Accounting for Weights in the Model

## Setup
options(scipen=1, digits=2)

In some cases the response variable may be an average of responses from within the same subject or group. In this case, the variances for two observations having the same covariates will not be identical if the size of the groups vary. Instead, it will be inversely proportional to the size of the group. Mathematically, if the observed response is the group average $\bar{Y}i=\sum{j=1}^{n_i} Y_{ij}/n_i$ and $Y_{ij} \sim N(\mu_i,\phi_i)$ where the dispersion parameter, $\phi_i$, may vary by group and depend on covariates then $$\bar{Y}_i \sim N(\mu_i,\phi_i/n_i).$$ This situation can be accommodated in dalmatian by specifying a column of weights within the data frame that provides the group size. Here is an example with simulated data that demonstrates this feature and shows the importance of properly accounting for weights.

Simulated data

Data for this example are contained in the data frame weights.df saved within the file weights-data-1.RData.

## Load library

## Load simulated data

The three columns in the data frame record the number of responses per group (n), the value of the covariate (x), and the mean response (y). The data were generated from the model $$Y_{ij} \sim N(x_i,\exp(1+1x_i))$$ with $i=1,\ldots,100$ indexing the groups and $j$ the observations within groups. In the data, the number of observations per group ranges from r min(weights_data_1$n) to r max(weights_data_1$n).

Model 1: No Weights

First we run the model with no weights.

## Mean model
mymean=list(fixed=list(name="alpha",formula=~ x,

## Variance model
                       formula=~ x,

## Set working directory
## By default uses a system temp directory. You probably want to change this.
workingDir <- tempdir()

## Define list of arguments for jags.model()
jm.args = list(file=file.path(workingDir,"weights_1_jags.R"),n.adapt=1000)

## Define list of arguments for coda.samples()
cs.args = list(n.iter = 5000, n.thin = 20)

## Run the model using dalmatian
results1 <- dalmatian(
  df = weights_data_1,
  mean.model = mymean,
  dispersion.model = mydisp,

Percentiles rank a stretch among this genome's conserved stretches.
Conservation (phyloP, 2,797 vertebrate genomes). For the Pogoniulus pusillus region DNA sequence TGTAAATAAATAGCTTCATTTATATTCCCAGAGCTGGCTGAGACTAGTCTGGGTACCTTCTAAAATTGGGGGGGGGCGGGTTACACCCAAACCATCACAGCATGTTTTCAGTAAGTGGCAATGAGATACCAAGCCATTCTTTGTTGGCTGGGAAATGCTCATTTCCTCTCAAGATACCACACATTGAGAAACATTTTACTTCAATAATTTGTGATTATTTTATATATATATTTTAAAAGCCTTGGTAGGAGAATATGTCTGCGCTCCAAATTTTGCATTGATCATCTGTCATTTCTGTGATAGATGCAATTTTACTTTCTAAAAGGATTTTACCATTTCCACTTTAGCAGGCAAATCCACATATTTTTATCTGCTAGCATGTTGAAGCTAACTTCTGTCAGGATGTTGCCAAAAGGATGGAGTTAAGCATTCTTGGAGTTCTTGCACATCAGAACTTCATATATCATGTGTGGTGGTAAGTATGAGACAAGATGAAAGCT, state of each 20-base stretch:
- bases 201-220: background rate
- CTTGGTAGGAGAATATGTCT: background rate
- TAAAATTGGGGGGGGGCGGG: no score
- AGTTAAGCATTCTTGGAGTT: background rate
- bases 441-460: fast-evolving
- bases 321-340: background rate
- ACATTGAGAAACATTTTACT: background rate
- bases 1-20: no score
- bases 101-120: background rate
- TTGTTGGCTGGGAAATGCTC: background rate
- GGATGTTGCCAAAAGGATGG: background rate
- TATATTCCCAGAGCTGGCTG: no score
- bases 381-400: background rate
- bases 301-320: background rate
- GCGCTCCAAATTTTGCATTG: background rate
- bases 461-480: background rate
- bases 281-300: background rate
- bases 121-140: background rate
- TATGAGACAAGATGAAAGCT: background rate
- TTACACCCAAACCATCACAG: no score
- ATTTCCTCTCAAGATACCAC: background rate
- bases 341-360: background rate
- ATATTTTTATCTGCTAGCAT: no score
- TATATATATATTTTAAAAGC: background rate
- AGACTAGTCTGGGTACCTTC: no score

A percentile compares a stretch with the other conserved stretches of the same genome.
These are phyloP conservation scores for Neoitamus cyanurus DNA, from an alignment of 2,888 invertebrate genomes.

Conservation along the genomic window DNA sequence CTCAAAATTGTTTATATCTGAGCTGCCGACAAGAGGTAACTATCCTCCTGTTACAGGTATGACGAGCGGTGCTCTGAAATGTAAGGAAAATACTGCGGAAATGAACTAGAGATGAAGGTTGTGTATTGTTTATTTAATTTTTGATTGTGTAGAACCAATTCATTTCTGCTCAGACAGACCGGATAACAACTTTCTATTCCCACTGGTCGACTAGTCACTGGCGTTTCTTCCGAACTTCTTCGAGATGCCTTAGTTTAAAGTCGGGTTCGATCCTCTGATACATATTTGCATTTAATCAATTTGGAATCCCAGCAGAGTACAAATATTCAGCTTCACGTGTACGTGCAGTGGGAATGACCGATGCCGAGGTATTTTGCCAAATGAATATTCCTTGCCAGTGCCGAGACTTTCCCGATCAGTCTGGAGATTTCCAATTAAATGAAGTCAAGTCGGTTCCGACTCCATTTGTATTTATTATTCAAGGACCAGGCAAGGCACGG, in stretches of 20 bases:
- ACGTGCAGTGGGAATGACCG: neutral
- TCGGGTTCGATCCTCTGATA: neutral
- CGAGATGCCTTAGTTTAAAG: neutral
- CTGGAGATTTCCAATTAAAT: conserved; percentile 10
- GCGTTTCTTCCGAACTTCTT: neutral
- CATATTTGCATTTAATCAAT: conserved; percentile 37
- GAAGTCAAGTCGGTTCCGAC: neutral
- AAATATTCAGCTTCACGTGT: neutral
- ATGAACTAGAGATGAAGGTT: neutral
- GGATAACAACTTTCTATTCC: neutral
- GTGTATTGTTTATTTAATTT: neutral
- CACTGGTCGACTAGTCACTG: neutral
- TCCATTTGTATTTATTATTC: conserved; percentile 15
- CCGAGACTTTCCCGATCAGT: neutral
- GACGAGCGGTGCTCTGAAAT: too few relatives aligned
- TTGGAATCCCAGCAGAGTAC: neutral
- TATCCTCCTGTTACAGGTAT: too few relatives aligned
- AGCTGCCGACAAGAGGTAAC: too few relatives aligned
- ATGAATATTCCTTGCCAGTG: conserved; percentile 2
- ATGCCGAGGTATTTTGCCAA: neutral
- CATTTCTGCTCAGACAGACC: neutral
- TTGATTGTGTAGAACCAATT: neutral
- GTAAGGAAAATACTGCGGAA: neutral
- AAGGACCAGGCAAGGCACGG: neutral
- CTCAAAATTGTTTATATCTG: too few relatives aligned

jags.model.args = jm.args,
  coda.samples.args = cs.args,
  response = "y",
  overwrite = TRUE,
  debug = FALSE)

## Numerical summary statistics
summary1 <- summary(results1)

## Graphical summaries
caterpillar1 <- caterpillar(results1, show = TRUE)
## Extract results
mean1 <- summary1$dispFixed[1,"Mean"]
lower1 <- summary1$dispFixed[1,"Lower 95%"]
upper1 <- summary1$dispFixed[1,"Upper 95%"]

From the summaries we can see that that the intercept in the dispersion model is being underestimated. The true value is 1, but the posterior mean is r mean1 with 95% HPD interval (r lower1,r upper1).

Model 2: Weights

We now re-run the model including the weights.

## Specify column containing weights
mydisp$weights = "n"

## Run model
jm.args = list(file=file.path(workingDir,"weights_2_jags.R"),n.adapt=1000)

results2 = dalmatian(df=weights_data_1,
                     overwrite = TRUE,

## Numerical summary statistics
summary2 <- summary(results2)

## Graphical summaries
caterpillar2 <- caterpillar(results2, show = TRUE)
## Extract results
mean2 <- summary2$dispFixed[1,"Mean"]
lower2 <- summary2$dispFixed[1,"Lower 95%"]
upper2 <- summary2$dispFixed[1,"Upper 95%"]

The new output shows that the estimate of the intercept for the variance model, r mean2, is now very close to the truth and the 95% credible interval, (r lower2,r upper2) easily covers the true value of 1.

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dalmatian documentation built on Sept. 14, 2020, 1:07 a.m.